Lawmakers representing rural areas are making last-ditch efforts to negotiate a House-Senate farm bill compromise, hoping they can get a five-year farm bill attached to a fiscal cliff deal.
“Of course, the next week is pivotal,” one congressional aide said.
Most U.S. farm support programs expired on Oct. 1 and livestock programs lapsed a year earlier. The Senate passed a five-year farm bill, as did the House Agriculture Committee.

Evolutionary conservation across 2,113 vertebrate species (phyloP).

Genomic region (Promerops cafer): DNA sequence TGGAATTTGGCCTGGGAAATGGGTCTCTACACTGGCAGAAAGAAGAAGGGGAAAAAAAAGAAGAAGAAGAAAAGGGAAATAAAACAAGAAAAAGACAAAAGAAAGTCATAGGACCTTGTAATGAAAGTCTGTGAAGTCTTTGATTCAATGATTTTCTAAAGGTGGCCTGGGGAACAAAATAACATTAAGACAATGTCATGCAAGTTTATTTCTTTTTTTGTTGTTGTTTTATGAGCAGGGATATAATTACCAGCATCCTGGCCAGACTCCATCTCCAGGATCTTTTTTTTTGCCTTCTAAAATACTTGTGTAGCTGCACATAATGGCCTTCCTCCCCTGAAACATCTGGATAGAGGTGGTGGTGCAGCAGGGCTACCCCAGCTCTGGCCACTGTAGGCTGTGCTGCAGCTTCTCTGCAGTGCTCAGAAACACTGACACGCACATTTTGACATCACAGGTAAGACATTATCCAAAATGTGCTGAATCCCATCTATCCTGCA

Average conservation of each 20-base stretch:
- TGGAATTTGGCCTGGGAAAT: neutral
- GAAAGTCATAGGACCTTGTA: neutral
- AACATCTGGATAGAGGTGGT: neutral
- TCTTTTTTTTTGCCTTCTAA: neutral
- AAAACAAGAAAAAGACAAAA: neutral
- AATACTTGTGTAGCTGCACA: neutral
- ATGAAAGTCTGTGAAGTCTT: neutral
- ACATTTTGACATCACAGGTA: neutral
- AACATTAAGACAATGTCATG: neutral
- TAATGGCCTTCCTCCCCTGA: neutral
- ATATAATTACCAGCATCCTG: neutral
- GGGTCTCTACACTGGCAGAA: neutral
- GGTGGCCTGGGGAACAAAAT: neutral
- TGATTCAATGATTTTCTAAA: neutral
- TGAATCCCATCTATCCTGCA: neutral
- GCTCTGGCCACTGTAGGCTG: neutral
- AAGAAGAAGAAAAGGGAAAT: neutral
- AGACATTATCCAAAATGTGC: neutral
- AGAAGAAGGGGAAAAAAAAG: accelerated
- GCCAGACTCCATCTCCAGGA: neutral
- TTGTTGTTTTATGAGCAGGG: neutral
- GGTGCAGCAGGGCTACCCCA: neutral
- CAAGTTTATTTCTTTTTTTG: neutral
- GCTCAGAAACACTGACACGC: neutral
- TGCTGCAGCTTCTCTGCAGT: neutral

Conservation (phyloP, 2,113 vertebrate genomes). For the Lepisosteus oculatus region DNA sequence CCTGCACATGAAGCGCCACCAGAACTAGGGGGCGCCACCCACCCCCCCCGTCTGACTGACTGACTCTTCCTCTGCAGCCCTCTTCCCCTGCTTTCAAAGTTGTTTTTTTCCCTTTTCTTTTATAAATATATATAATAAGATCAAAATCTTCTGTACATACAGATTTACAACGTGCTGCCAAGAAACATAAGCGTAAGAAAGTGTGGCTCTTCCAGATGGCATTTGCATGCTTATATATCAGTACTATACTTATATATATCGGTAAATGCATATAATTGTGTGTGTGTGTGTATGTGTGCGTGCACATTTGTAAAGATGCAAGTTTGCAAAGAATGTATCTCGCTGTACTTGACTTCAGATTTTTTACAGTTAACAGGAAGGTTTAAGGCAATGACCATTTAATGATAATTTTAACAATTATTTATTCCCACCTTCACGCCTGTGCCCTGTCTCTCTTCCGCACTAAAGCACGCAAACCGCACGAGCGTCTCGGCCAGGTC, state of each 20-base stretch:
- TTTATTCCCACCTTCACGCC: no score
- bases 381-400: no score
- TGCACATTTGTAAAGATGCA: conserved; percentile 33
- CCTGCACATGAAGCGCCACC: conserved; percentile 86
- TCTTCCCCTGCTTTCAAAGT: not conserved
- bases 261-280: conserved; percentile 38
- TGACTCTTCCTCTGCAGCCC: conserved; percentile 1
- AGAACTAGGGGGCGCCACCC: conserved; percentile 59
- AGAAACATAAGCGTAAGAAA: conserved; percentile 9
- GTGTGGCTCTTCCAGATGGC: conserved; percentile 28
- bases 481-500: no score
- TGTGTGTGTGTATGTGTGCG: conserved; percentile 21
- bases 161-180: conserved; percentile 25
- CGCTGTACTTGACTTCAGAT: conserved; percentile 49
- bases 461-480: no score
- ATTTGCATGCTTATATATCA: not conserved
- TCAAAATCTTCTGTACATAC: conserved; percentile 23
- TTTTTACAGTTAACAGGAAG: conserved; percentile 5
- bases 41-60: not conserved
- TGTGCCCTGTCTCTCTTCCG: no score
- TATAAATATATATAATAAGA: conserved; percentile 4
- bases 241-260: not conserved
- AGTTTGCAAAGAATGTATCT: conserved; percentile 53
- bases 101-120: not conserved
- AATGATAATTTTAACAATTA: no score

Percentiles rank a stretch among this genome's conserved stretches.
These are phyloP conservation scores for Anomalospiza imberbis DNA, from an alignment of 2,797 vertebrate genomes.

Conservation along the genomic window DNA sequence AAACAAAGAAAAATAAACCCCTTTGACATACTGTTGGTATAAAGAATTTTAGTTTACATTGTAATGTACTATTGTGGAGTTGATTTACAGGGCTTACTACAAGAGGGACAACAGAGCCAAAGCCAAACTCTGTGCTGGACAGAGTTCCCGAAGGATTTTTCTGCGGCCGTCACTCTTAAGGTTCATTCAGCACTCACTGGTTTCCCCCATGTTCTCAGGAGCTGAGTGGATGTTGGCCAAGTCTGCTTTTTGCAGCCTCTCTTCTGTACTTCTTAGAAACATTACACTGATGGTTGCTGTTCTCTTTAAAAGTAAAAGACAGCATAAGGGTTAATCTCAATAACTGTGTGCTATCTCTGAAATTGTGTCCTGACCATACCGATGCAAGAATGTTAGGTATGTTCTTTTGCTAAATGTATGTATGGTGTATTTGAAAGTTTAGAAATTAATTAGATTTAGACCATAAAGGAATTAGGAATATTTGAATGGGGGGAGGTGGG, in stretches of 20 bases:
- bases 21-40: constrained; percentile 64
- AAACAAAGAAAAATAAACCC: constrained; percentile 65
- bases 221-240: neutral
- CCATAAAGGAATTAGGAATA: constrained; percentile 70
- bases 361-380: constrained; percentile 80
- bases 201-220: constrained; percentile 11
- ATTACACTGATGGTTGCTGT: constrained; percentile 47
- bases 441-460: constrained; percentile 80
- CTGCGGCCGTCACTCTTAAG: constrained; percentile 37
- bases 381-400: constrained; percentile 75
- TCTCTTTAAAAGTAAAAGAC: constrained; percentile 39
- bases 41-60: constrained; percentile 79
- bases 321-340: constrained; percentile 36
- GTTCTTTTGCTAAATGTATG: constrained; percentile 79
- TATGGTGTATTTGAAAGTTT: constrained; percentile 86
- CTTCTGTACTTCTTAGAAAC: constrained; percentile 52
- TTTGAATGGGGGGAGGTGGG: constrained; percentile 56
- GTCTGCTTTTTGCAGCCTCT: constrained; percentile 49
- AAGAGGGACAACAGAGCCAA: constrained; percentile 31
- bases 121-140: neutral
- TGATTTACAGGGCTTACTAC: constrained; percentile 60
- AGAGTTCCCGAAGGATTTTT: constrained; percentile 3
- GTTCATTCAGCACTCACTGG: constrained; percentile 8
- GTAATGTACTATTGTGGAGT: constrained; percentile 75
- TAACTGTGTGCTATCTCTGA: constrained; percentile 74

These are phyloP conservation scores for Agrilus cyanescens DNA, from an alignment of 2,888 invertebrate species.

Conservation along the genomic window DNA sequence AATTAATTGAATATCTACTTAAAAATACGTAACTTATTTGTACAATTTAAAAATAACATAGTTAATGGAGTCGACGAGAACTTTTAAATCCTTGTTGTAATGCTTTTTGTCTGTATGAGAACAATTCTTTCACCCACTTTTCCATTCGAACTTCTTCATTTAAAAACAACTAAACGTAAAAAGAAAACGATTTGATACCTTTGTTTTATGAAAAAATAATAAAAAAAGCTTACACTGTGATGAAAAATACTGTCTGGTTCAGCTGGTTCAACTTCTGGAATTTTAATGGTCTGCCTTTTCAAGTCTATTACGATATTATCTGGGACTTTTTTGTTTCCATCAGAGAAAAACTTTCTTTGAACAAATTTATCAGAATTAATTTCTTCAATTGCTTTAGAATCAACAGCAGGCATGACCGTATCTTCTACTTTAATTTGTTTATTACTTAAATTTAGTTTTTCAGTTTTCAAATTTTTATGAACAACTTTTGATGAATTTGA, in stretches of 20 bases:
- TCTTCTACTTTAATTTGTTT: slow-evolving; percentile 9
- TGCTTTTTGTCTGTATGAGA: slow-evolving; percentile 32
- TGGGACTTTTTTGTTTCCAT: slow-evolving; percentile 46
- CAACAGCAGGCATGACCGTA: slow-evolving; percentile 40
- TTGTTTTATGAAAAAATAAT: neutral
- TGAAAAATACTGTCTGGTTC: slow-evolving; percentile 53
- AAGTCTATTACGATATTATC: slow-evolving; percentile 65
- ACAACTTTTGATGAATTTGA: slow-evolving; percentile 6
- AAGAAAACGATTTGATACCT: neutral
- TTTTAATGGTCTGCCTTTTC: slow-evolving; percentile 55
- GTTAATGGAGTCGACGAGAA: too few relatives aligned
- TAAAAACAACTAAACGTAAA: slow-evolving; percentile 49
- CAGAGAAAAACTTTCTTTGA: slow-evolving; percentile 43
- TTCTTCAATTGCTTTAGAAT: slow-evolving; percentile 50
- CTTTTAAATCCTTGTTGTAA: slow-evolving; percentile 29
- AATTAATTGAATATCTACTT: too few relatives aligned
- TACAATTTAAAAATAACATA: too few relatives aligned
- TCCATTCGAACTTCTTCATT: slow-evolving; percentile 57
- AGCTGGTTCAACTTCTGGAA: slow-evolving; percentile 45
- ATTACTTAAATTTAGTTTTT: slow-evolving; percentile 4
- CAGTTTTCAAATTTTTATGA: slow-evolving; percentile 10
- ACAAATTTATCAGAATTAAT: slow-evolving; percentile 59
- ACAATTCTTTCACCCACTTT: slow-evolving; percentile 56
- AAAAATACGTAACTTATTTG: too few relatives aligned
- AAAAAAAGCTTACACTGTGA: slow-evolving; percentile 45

House leaders have said they plan to “deal” with the farm bill in the lame-duck session but have not tipped their hand as to how.
The most likely path for the farm bill would be to use it as part of a deal to avert the more than $500 billion in tax increases and spending cuts known as the fiscal cliff. The Senate farm bill cuts the deficit by $23 billion and the House bill cuts it by $35 billion, over ten years.